Hunting and consumption of wild animals, colloquially known as “bushmeat,” is associated with health trade-offs. Contact with wildlife increases exposure to wildlife-origin zoonotic diseases yet bushmeat is an important nutritional resource in many rural communities. In this study, we test the hypothesis that bushmeat improves food security in communities that hunt and trade bushmeat regularly. We conducted 478 interviews with men and women in six communities near Cross River National Park in Nigeria. We used interview responses to relate prevalence and diversity of bushmeat consumption to household food security status. Animal-based foods were the most commonly obtained items from the forest, and 48 types of wild vertebrate animals were consumed within the past 30 days. Seventy-five percent of households experienced some degree of food insecurity related to food access. Bushmeat consumption was significantly associated with relatively higher household food security status. Rodents were more important predictors of food security than other animal taxa. Despite increased bushmeat consumption in food-secure households, food-insecure households consumed a higher diversity of bushmeat species. Results show that consumption of bushmeat, especially rodents, is uniquely related to improved food security. Reliance on a wider diversity of species in food-insecure households may in turn affect their nutrition, exposures to reservoirs of zoonotic infections, and impact on wildlife conservation. Our results indicate that food security should be addressed in conservation and public health strategies aimed at reducing human–wildlife contact, and that improved wildlife protection, when combined with alternative animal-based foods, would positively affect food security in the long term.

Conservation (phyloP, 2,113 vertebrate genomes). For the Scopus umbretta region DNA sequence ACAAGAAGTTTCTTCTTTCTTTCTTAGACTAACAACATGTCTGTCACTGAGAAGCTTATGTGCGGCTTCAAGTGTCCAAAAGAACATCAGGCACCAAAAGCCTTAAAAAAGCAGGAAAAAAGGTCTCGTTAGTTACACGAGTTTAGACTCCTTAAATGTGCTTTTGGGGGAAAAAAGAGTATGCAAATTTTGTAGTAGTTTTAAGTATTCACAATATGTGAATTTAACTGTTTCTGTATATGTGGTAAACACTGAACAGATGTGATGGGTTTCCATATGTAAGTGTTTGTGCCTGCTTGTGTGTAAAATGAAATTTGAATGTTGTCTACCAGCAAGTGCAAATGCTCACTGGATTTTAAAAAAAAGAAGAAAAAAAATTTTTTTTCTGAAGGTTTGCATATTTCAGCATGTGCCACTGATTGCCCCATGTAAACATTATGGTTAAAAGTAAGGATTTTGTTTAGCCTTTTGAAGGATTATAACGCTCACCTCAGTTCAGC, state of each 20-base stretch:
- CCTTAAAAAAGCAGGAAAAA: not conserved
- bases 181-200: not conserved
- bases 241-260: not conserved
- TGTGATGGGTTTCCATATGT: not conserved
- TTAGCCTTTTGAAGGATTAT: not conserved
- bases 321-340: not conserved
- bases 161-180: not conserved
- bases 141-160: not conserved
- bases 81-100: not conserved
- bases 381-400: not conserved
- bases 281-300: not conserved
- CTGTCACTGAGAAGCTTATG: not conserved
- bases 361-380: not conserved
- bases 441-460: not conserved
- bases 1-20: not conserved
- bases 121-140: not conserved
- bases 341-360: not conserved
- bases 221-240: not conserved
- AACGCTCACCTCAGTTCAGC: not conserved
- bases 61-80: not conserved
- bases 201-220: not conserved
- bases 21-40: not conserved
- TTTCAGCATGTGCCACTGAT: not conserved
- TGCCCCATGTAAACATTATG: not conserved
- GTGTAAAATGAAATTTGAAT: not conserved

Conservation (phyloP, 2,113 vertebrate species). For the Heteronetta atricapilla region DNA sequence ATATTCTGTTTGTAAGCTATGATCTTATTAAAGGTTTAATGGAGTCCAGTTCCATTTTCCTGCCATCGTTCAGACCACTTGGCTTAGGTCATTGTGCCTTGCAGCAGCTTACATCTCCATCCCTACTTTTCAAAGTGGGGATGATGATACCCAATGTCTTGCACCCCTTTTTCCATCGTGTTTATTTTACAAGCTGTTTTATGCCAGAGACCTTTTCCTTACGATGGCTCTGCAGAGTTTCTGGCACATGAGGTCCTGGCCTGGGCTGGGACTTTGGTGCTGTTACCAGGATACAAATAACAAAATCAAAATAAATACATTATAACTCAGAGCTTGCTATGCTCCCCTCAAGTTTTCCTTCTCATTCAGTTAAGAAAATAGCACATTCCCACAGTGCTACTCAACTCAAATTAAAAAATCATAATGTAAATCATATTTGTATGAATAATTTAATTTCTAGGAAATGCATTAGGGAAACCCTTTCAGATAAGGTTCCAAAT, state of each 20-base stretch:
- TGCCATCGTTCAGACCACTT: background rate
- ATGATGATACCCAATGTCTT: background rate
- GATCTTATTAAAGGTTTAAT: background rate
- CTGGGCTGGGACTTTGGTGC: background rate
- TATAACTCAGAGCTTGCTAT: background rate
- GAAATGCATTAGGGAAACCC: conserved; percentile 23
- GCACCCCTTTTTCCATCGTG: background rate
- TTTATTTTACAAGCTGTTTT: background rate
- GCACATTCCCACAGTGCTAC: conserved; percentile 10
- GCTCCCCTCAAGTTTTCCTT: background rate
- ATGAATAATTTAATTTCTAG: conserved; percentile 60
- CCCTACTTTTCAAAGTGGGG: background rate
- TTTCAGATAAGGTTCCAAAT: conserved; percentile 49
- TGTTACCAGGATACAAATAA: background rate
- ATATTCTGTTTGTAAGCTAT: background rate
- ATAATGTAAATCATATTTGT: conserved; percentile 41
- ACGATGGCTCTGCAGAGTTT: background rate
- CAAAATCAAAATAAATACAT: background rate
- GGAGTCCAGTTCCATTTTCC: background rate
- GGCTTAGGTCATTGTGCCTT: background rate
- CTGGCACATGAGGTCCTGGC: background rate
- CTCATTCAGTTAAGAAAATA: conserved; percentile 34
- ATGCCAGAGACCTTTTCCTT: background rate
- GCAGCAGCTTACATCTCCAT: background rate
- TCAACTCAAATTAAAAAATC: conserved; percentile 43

All Science Journal Classification (ASJC) codes
- Health, Toxicology and Mutagenesis